Home > mint-lounge > Truecaller for iPhone: A long way to go

The popular online contact identification app, Truecaller, is now rolling out an update for Apple iPhone users, which will enable Live Caller ID for an incoming call for a number not saved in the phone’s contact list. This is the first time Truecaller is offering this feature for the iOS platform, but there are some caveats.

The Live Caller ID feature essentially uses the phone’s Wi-Fi/3G/4G connection to identify the caller when you receive a voice call from an unknown number which is not saved in your contacts list. The information is then shown in a separate box on the incoming call screen itself, which would give you a better idea of whether to answer the call or not. The Truecaller contacts list resides on the cloud, and essentially pools data from any phone on which the Truecaller app is installed. Till now, this identification feature was only available on Google’s Android smartphones, while iOS users had to manually search for details of phone numbers.

Truecaller’s latest update for the iPhone app, which is now version 6.71, and can now be downloaded from the App Store. To enable the Caller ID feature, the Spam ID has to be enabled within the Truecaller app. For this, open the Truecaller app -> go to the Spam tab -> enable Spam ID. Once you do, you will see the screen’s background colour change to blue or green.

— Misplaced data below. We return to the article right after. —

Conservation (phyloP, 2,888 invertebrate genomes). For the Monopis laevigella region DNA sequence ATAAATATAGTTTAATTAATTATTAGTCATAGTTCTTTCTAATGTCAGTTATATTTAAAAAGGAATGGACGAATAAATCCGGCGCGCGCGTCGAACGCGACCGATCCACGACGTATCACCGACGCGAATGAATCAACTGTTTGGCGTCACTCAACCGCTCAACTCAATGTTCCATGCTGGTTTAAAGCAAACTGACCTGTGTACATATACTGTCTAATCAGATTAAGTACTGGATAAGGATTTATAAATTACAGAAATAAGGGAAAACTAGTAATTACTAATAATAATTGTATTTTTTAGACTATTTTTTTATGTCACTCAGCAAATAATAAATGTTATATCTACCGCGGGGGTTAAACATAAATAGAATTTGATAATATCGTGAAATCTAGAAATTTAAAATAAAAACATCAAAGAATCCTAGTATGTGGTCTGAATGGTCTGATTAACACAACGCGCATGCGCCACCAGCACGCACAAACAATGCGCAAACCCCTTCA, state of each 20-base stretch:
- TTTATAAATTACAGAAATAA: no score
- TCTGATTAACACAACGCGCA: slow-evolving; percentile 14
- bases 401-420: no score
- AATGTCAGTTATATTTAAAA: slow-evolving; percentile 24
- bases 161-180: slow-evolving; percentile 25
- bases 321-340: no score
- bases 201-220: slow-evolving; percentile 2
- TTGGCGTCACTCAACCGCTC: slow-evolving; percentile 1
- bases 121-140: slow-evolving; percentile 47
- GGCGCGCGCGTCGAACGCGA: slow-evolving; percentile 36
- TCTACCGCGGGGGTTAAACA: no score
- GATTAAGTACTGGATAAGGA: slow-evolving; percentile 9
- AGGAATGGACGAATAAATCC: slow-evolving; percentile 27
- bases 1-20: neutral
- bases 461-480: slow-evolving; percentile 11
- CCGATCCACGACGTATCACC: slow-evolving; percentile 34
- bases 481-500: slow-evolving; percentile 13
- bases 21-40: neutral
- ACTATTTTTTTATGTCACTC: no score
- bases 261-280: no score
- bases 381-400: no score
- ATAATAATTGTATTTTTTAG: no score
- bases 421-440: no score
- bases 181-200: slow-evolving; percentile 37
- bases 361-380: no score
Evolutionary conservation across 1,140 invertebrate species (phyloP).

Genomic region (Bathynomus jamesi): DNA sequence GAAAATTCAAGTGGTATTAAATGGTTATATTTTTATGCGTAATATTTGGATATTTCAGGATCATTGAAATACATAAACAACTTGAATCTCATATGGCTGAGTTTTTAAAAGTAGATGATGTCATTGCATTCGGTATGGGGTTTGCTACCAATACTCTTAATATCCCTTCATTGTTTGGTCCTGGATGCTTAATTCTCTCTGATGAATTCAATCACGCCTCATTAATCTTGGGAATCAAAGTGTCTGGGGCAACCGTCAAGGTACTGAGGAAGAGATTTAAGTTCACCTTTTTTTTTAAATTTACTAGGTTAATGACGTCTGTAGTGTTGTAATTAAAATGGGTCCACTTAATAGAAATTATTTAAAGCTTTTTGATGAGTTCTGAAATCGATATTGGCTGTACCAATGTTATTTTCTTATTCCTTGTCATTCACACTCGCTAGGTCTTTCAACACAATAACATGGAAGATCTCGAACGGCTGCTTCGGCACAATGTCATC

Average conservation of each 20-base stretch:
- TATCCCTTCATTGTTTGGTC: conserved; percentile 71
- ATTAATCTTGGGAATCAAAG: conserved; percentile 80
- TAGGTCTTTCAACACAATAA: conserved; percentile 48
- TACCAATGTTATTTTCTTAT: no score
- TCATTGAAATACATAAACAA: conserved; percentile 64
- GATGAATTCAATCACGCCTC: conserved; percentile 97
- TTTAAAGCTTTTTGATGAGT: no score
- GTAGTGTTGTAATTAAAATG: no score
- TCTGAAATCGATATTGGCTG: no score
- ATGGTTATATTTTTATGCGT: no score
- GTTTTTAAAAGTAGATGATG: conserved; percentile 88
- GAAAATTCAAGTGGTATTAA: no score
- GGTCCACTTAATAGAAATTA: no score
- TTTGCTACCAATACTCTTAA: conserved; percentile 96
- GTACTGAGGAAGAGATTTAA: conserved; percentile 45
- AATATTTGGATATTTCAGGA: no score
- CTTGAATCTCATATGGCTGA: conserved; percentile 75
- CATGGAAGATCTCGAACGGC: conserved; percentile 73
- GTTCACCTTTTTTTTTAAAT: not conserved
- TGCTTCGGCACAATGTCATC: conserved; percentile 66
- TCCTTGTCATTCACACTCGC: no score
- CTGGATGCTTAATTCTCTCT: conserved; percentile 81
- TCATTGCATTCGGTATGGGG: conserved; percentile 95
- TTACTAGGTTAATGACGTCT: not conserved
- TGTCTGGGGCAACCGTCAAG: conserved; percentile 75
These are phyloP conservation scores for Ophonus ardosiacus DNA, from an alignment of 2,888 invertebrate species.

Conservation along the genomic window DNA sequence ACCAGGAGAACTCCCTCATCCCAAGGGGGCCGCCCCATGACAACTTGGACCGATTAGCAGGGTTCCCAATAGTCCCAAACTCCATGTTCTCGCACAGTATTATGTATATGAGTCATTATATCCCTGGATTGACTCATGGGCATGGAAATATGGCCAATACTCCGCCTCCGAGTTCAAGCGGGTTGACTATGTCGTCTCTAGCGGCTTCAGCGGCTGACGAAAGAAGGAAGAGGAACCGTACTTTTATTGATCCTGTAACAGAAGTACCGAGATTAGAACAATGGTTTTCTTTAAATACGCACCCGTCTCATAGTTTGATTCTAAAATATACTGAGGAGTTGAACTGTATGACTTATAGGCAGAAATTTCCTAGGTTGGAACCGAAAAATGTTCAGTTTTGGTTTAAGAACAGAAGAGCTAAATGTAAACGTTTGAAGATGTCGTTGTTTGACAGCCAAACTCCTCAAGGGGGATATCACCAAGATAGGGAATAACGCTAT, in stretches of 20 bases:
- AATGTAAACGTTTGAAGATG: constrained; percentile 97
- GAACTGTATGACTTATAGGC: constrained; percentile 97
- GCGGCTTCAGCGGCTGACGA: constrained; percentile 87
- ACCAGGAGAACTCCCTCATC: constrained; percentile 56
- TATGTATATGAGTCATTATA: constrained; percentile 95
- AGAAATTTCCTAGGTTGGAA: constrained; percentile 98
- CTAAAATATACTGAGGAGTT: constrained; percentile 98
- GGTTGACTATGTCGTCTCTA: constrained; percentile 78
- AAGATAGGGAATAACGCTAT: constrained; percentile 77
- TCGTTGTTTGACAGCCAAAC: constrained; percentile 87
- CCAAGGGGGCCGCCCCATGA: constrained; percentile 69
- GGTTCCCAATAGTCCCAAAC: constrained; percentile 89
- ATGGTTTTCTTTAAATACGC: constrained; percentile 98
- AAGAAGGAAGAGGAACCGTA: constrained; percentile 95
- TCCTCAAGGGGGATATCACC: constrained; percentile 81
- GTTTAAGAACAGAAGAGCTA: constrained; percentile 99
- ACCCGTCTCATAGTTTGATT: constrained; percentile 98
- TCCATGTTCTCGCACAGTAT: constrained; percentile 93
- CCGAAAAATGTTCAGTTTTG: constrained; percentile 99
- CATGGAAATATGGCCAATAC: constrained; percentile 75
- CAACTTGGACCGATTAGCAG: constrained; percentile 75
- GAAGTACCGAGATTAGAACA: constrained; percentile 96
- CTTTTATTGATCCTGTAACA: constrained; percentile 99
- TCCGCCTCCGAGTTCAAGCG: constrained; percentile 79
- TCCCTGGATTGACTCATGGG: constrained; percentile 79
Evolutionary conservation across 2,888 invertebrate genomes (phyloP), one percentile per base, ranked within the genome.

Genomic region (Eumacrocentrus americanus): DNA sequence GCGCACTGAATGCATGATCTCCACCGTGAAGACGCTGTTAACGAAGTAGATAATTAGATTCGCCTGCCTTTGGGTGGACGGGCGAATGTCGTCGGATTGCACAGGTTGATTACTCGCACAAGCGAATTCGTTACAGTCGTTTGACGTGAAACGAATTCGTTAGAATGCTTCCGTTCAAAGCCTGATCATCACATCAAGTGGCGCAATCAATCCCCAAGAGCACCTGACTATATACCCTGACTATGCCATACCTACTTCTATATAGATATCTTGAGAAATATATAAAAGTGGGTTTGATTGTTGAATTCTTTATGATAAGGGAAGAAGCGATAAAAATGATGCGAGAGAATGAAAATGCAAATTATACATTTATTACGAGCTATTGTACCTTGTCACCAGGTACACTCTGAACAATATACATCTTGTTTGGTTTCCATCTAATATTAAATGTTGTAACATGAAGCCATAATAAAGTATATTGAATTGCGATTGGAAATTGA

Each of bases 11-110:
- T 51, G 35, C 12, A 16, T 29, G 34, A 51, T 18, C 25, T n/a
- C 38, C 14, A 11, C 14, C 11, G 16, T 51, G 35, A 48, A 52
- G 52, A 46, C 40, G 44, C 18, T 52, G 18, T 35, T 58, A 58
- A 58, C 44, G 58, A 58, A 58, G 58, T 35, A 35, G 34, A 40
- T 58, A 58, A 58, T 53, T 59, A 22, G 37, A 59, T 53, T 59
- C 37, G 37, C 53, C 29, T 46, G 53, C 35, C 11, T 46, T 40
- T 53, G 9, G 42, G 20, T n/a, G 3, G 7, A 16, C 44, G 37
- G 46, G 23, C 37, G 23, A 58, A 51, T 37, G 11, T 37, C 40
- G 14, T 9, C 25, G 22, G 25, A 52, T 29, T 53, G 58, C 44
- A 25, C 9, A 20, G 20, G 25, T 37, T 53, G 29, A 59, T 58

However, it isn’t as simple or smooth as the way the same feature works on Android. And here is a list of conditions that need to be met. This new feature will only work for calls you receive from other Truecaller users, at the moment, irrespective of whether they are also using an Android smartphone or an Apple iPhone.

If you are receiving a call from another iPhone user, the caller needs to initiate the call from within the Truecaller app to trigger the Caller ID on the recipient’s iPhone. Both parties also need to have a 3G, 4G or Wi-Fi connection to pull the data from the cloud. The Truecaller app needs to be running in the background; otherwise, the live Caller ID will stop working.

Truecaller says that these are workarounds for the limitations in Apple’s iOS platform. However, they do say that “we’ll continue to make improvements to the Caller ID in the coming weeks. As more and more users install Truecaller, you’ll see fewer and fewer unknown calls." It will be interesting is to see whether Apple works with Truecaller to better integrate the feature in the current and future iterations of the iOS platform for iPhones. While there is merit in Apple’s argument about why it is resisting opening access to certain features of the iOS platform, to keep it more secure, it may perhaps be time for Apple to make an exception, to get a feature which Android boasts of.

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